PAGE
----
Samuel John Taylor
Interviewed by Rusty Salmon, July 25, 2003, at Moab, Utah
Question (Rusty): Why don’t we start with a little bit of your Taylor family history? Where does Loren Taylor fit into the greater Taylor clan?
Answer (Sam): He was the grandson of Norman Taylor who was an 18-year-old wheelwright on the Brigham Young wagon train in 1847. His father’s name was Arthur. He was one of a number of sons that Norman had from his first wife. His second wife, who was his first wife’s sister, had a few children, too. And we’ve identified 6 or 7 other wives that he had, too. He got around. My father was also born in Moab in a large log cabin behind what is now the Old Ranchhouse, which was the family homestead. The family lived in the log cabin while they built the ranch house, which was probably the first “mansion” if you want to call it that, in town.
Q: Were there any other earlier buildings or earlier residents that you know of, on that property?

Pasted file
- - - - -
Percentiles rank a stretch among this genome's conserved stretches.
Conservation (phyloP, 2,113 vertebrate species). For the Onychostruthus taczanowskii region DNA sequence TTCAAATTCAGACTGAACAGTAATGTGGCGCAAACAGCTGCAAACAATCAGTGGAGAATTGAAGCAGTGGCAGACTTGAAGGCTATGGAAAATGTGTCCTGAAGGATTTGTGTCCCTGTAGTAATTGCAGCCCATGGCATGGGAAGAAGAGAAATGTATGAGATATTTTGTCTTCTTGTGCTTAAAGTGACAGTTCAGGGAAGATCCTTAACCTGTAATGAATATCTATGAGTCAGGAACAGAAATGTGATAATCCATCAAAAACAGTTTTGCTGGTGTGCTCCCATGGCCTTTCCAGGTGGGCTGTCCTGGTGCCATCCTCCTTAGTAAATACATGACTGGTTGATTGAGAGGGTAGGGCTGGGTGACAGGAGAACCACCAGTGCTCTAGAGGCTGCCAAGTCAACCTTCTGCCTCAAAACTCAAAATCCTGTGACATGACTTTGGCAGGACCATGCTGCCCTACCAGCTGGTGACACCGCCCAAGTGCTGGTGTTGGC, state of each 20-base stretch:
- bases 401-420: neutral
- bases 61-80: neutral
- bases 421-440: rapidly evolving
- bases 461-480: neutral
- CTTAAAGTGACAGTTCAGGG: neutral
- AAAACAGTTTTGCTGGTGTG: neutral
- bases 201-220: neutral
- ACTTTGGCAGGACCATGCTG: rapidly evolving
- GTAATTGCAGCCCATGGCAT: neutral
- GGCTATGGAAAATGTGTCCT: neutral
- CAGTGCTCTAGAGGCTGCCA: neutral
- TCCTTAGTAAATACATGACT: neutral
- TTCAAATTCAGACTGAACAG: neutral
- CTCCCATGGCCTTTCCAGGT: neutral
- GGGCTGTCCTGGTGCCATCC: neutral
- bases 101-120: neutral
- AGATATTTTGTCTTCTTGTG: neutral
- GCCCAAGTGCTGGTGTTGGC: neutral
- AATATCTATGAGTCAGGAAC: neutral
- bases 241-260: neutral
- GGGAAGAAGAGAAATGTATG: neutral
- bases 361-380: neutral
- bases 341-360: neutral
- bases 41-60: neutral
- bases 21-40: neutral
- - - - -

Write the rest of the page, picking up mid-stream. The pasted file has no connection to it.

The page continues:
A: No. And that surprises me, because there were 3 or 4 families that came in a year before the Taylors came in. And why they bypassed that marvelous spring is amazing to me. That’s the main reason that Arthur and Norman settled there was because of the abundance of fresh clean water. That spring now is owned by Moab City. Incidentally, the log cabin that my dad was born in, we salvaged. It had been moved down to where the Orchard Villa townhouses are being built. When it was apparent that it was standing in the way of progress down there (it’s a huge log cabin), the contractor on the job and the owner of the property both knew the cabin’s background and offered it to me if I’d move it out of there. They said if it doesn’t get out of there, they would burn it down. And so we moved that cabin over to our little nine-acre farm and erected it again on a concrete pad down by Pack Creek. We subdivided our acreage a number of years ago and sold the parcel including the cabin to our son Zane and his wife Molly. So now the cabin is theirs, which is appropriate since they haqve done the restoration themselves, including a wood-burning stove, electricity, and running water. It will be marvelous when it’s done – sort of a rustic guest house.